Thursday, February 26, 2009


Just back from Quito picking up our first transcontinental visitor – big shout out to my Dad for making the journey down. We had a great day poking around Quito’s churches and plazas and getting sprayed with foam by exuberant Carneval celebrators. Finished off with dinner on a 6th floor rooftop staring straight up at Orion - who sits overhead at this latitude –and enjoying the lights on the Basilica and Cathedral and la Compan~ia. Super.

And we bussed both ways. First, let me be clear that the bus system here, and throughout the world, simply makes the US’s look juvenile and woeful deficient. The transportation network in the States is that we each have our car and we drive it places. The network here is that there are buses that go everywhere – city or village – frequently and everyone takes them. Some of the details of the operation of the system are, however, amusing and imperfect. Each driver owns his own bus. So the costs are fixed – he drives to Quito and pays for his gas and maintenance. The revenue comes from each passenger. So his incentive is to fill his bus. This leads to the humorous and confusing situation of drivers hawking their services – sometimes two drivers next to each other are shouting at you “Quito, Quito, Quito, Quito!” If you think the purpose is to provide the passenger with the fastest/soonest/most pleasant ride to Quito, this can be confusing. Understanding the ownership model helps to clarify. Secondly, once you enter the bus, you cease to be the valuable customer. There is no incentive to get the onboard customers to the destination quickly; rather, the target customer is the next paying passenger. This leads to the suboptimal situation of a bus full of people slamming to a halt, frequently, along the PanAmerican highway to pick someone up at a curb. Slow. This behavior led to our 5-whoops-no-7 hour trip up from Banos. Of course, the ticket agent in Banos raved about how this bus was such a good deal for us because it skipped Quito on a loop road and avoided the city traffic. Yea, and stopped every damn half mile to pick up another paying fare. So, in summary, the perfect bus experience is where the seat next to you is empty, but all the others are full so the driver doesn’t stop all the dang time. Parenthetically, in Mexico (at least), there are limited access busses for which you pay a premium (more than, say, the $1/hour it costs here) and the bus doesn’t stop as often. Not so available here.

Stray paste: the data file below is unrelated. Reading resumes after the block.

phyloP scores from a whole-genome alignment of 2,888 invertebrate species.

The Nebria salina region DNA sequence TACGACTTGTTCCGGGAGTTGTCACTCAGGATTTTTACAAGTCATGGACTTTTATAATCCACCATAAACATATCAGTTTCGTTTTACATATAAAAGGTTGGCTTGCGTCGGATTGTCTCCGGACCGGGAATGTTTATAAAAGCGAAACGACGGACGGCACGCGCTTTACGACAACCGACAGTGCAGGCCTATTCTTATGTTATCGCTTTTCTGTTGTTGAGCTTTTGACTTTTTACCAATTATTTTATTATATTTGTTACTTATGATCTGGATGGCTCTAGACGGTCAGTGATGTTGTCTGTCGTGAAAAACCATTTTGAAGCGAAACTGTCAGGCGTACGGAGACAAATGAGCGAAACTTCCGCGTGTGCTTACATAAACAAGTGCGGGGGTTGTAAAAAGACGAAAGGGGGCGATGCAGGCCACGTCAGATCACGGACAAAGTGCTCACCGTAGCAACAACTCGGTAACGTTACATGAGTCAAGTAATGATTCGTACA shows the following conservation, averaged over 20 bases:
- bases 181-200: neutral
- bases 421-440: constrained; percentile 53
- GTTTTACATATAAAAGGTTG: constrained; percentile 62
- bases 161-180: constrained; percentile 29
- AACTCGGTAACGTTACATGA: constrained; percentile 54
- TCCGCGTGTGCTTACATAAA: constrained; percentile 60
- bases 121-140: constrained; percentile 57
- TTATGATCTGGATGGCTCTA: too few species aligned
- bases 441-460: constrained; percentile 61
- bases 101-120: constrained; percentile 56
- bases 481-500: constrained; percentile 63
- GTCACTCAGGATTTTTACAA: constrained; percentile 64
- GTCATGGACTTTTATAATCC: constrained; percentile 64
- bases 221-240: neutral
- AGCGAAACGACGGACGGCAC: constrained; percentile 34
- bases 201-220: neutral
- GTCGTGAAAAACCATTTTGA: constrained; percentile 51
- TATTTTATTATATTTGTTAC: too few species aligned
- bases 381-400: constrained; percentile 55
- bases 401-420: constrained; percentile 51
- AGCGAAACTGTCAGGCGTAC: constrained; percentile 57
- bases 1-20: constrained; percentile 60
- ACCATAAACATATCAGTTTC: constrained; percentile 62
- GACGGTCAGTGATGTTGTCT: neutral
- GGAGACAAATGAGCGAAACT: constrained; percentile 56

All well. P.

And, our first guest columnist: Dad Blackburn. Welcome, Jim!

1 comment:

Anonymous said...

Usually when you think of busses you think of the bright yellow ones that you used to be forced to ride on the way to school but not anymore. Although busses are still primarily focused on bringing transportation to a large number of people at a time, they are now shifting their attention to building busses made for luxury and style. They are comfortable and fun to ride and drive.

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